Theory and Practice: Performance


This is the second part of a series of posts on theory and practice. If you haven’t already, you might want to start with part one. Click here to access it.

Seeing Buddhism and spirituality evaluated through a wider lens can help a practitioner to open up the Buddhist Sufficiency bubble and peek outside onto vast vistas of opportunities to grow and mature one’s idea of practice: although potentially destabilising, it is a liberating act and highly recommended. Before we proceed in that direction, it might be worth starting this section proper by reviewing some of the common meanings associated with the terms theory and practice. Depending on where you look, each can carry a good deal of additional and more precise meanings and no doubt many useful applications of the terms will be left out below. Though theory is used slightly differently in the humanities or the sciences each way can be related to one’s own practice and theoretical assumptions, so there is plenty of ripe ground for exploration. We can also tailor such terms to fit specifically to Buddhism. In consulting several dictionaries, we can find a wide range of useful definitions offered. You might like to read through the list and apply each to your own sense of Buddhism. Each of these definitions can be used to unlock a practice or theory and provide a simple means for gaining space from what may be a very personal and intimate thought or habit.

Practice Theory

1.      practical action

2.      action geared towards change

3.      the actual application or use of an idea

4.      contemplation of belief, ideas or methods

5.      the embodiment or enacting of theory

6.      the customary, habitual, or expected procedure or way of doing something

7.      repeated exercise in or performance of an activity or skill so as to acquire or maintain proficiency in it


1.      explanation

2.      a set of ideas

3.      abstract or generalised thinking

4.      the outcome of the process of thought

5.      a body of knowledge

6.      a set of principles on which the practice of an activity is based

7.      speculative understanding

8.      an idea used to account for a situation or justify a course of action

9.      an analytical tool for understanding and making predictions about specific matters

10.  a supposition or a system of ideas intended to explain something, especially one based on general principles independent of the thing to be explained

I will apply the terms more specifically to Buddhism below, but if we were to simplify the two terms dramatically for a moment, we might simply say that;

Practice is what you do.

Theory is what you think and believe about what you do.

These simplifications are workable as reset points, but although a simplistic definition is desirable, to stop there would be to miss out on a richer understanding of the roles these two play in our relationship with Buddhism, or spirituality.

Performing Buddhism, Performing Identity

“All the world’s a stage,
And all the men and women merely players;
They have their exits and their entrances,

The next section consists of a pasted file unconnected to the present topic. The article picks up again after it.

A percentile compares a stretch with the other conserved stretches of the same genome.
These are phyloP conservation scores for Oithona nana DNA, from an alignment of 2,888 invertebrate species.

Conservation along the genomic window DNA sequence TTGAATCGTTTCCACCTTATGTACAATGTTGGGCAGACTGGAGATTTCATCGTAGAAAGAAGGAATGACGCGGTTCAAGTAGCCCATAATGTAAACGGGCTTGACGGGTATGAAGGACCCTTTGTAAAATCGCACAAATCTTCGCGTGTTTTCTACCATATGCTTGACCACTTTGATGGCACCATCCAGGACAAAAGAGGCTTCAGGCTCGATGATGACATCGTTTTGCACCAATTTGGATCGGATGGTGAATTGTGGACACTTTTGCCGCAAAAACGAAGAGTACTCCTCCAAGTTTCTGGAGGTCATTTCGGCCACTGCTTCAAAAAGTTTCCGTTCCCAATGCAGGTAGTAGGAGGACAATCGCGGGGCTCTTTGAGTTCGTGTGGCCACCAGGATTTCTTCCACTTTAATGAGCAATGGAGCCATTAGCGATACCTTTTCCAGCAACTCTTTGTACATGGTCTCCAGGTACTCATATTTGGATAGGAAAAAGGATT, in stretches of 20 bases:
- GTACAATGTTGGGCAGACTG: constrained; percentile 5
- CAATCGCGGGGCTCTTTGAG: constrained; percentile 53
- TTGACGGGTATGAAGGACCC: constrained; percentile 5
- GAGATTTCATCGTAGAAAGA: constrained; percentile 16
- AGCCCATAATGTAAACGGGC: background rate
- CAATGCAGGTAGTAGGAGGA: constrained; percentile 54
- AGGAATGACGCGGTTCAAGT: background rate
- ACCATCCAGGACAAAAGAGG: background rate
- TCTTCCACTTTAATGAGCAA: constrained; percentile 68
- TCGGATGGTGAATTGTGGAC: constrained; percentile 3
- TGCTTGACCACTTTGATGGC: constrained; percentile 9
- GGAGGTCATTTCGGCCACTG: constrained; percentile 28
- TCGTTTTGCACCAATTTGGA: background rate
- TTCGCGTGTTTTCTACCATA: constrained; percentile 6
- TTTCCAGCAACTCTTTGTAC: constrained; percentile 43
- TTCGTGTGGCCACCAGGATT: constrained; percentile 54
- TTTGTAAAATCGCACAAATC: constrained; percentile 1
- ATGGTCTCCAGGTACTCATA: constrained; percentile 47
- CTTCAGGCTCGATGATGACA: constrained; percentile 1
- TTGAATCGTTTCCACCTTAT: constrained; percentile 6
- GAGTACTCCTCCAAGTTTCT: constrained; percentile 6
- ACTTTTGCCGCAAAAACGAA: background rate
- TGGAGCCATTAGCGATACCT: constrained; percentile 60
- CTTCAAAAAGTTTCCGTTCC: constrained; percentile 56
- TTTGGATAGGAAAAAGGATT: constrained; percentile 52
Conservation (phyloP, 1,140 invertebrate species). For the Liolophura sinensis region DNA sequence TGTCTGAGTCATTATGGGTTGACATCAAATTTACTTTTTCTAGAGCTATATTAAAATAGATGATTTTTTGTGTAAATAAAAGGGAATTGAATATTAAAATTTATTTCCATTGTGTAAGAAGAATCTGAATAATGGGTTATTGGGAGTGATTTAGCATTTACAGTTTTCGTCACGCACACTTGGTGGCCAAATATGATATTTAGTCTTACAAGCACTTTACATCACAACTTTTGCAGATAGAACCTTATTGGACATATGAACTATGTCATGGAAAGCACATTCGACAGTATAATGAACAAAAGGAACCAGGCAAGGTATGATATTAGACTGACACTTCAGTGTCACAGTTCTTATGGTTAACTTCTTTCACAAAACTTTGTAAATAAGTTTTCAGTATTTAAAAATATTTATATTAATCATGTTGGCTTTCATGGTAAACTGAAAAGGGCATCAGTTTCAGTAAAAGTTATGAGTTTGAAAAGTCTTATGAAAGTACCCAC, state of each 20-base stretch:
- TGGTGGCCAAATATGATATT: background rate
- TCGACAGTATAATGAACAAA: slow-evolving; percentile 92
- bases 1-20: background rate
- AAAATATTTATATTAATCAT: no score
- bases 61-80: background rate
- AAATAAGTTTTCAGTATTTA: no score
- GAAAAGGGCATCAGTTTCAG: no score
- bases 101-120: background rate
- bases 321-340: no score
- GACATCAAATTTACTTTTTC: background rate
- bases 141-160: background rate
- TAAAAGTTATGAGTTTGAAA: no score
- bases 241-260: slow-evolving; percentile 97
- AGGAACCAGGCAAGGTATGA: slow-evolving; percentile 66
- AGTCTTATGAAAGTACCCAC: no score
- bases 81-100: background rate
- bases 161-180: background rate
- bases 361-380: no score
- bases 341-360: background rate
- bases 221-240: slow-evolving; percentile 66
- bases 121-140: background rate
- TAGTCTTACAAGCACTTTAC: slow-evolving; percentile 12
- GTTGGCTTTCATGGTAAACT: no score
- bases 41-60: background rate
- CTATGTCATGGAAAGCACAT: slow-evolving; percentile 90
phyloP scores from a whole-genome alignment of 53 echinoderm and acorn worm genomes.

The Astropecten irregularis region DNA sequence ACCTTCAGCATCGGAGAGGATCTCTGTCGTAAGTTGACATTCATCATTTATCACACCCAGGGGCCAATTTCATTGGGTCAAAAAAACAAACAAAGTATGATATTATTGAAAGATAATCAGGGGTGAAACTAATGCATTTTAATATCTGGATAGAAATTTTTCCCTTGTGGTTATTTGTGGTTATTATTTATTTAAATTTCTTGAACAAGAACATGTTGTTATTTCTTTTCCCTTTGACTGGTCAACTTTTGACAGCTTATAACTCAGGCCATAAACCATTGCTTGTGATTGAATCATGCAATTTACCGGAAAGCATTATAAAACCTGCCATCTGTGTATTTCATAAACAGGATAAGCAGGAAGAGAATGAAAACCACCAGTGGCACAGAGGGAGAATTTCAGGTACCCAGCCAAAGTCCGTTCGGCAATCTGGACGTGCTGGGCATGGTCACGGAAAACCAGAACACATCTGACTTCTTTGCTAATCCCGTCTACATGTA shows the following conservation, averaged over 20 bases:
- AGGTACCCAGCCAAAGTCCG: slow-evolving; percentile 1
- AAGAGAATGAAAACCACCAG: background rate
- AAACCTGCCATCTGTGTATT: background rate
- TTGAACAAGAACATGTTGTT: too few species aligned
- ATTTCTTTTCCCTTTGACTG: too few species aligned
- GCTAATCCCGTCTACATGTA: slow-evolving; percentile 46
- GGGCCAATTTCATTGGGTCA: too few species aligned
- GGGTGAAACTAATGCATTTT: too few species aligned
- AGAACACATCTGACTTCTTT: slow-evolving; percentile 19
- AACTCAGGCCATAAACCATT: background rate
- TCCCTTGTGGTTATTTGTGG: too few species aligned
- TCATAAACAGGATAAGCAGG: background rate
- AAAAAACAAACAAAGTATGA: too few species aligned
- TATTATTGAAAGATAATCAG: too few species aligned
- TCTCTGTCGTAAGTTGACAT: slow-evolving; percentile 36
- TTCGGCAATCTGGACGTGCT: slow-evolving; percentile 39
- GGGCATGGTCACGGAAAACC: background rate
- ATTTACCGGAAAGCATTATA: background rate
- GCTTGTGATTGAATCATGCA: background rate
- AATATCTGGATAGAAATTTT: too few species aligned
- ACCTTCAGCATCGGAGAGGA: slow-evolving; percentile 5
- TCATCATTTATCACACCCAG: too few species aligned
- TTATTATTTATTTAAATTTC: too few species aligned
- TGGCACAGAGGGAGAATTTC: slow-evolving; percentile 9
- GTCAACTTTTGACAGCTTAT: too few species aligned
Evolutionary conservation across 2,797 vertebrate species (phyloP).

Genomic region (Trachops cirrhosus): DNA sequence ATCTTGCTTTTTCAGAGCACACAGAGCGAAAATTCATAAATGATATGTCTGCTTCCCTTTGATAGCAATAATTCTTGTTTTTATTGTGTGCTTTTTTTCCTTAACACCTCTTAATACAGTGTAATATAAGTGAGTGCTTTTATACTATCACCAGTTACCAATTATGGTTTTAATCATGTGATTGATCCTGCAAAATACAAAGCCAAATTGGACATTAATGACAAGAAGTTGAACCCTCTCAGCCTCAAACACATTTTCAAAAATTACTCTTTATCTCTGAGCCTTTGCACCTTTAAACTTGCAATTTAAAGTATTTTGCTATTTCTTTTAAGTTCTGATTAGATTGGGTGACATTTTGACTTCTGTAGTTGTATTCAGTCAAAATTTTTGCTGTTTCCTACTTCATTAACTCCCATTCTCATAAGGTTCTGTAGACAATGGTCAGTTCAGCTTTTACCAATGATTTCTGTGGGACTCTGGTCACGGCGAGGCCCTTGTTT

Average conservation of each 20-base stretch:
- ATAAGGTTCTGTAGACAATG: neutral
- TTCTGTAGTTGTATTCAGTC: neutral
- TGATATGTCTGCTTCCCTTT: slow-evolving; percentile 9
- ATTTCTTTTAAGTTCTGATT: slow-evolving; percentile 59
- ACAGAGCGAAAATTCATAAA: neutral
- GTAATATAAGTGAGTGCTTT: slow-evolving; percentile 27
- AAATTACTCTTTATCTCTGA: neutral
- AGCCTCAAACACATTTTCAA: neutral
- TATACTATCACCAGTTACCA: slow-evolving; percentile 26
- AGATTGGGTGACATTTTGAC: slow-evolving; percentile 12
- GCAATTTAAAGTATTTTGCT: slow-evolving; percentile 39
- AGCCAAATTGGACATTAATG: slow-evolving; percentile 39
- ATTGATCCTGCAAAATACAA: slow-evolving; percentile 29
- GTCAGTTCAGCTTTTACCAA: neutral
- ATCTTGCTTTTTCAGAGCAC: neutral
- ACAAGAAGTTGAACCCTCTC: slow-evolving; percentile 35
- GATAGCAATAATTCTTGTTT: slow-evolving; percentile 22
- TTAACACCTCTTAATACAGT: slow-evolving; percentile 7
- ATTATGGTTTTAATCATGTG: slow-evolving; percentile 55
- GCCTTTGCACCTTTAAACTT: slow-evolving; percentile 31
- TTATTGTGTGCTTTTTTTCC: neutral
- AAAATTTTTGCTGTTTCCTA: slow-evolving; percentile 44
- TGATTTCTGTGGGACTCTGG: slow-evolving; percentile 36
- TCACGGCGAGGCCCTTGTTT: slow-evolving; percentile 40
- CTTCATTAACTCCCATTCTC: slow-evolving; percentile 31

And one man in his time plays many parts…”

(Shakespeare, via Edwardes, via Petronius)

There is an associated meaning left out by the dictionary definitions above that is of great importance: the notion of practice as performance. Performance is evident in the ritualised nature of sitting meditation, tantric practices or dharma centre behaviour, to name a few. Practice is additionally the repeated identification with a style of being (i.e. equanimous, compassionate, caring, concentrated) and the navigation of identities (i.e. Dzogchen practitioner, Zen Buddhist, non-Buddhist). Do we identify as Buddhist? Are we engaging with Buddhist practices but refuse that label? Either way, an identity is being practiced: “I am this, I am not that, and I know this because of X.”

Identity is fundamental to understanding much of the dysfunctional behaviour that takes place within Buddhist circles and within our own relationship to theory and practice and is bound up in enduring questions such as, “Who am I?”, “Who do I want to be?”, “How can I fix this thing about myself?”, “How am I supposed to be?”, etc. The truth is that there are many ways to answer each question and the potential decent answers all have something to add to a more complete vision of ourselves in the world. Opening to each chips away at the impulse to solidify the world and our sense of ourselves in it.

If identity is a form of practice, then we can change the practice of identity formation into exploration, and in many cases doing so will end up being one of the most liberating steps we could possibly take. Rather than attempt to mould ourselves into an idealised image of what we should be, we might start from the bottom up and see what we currently are. Rather than adopt a given identity that is in vogue, we might question the whole procedure of identity formation and its explicit and implicit payoffs. What happens if we begin to let go of practice in terms of identity and becoming? What purpose can it serve if separated from the creation of a new you?

The Buddhist identity is essentially an act of performance; if undertaken unconsciously and reactively, it becomes a form of spiritual materialism and more often than not a retreat from the world. Being intuitively aware of this, many of those new to Buddhism shun the label, and yet, if they are hovering around Buddhism and unwilling to get their feet wet, then what purpose is Buddhism actually serving, and to what degree are any of its significant depths being discovered? Even the spiritual but not religious crowd can end up playing the identity game by stating; “I am rational, secular and not into that woo-woo stuff! I don’t do religion.” Either way, we are bound to an uncomfortable game of push and pull. The risk with adopting an identity that claims to exit the game is that it merely pulls us into a new version of it.

A solution for many committed practitioners to this complexity is to retreat into the safety of the highly personal by making a distinction between their regular and private lives, but that itself is simply an avoidance of the issue. How do we get to radical openness then? How can Buddhist theory and practice serve a route that leads us out of the need to build and form ourselves in idealised images? How do we avoid the traps on the way? Such questions can open the way and get the ball rolling, then it is the case of trotting on and seeing what happens.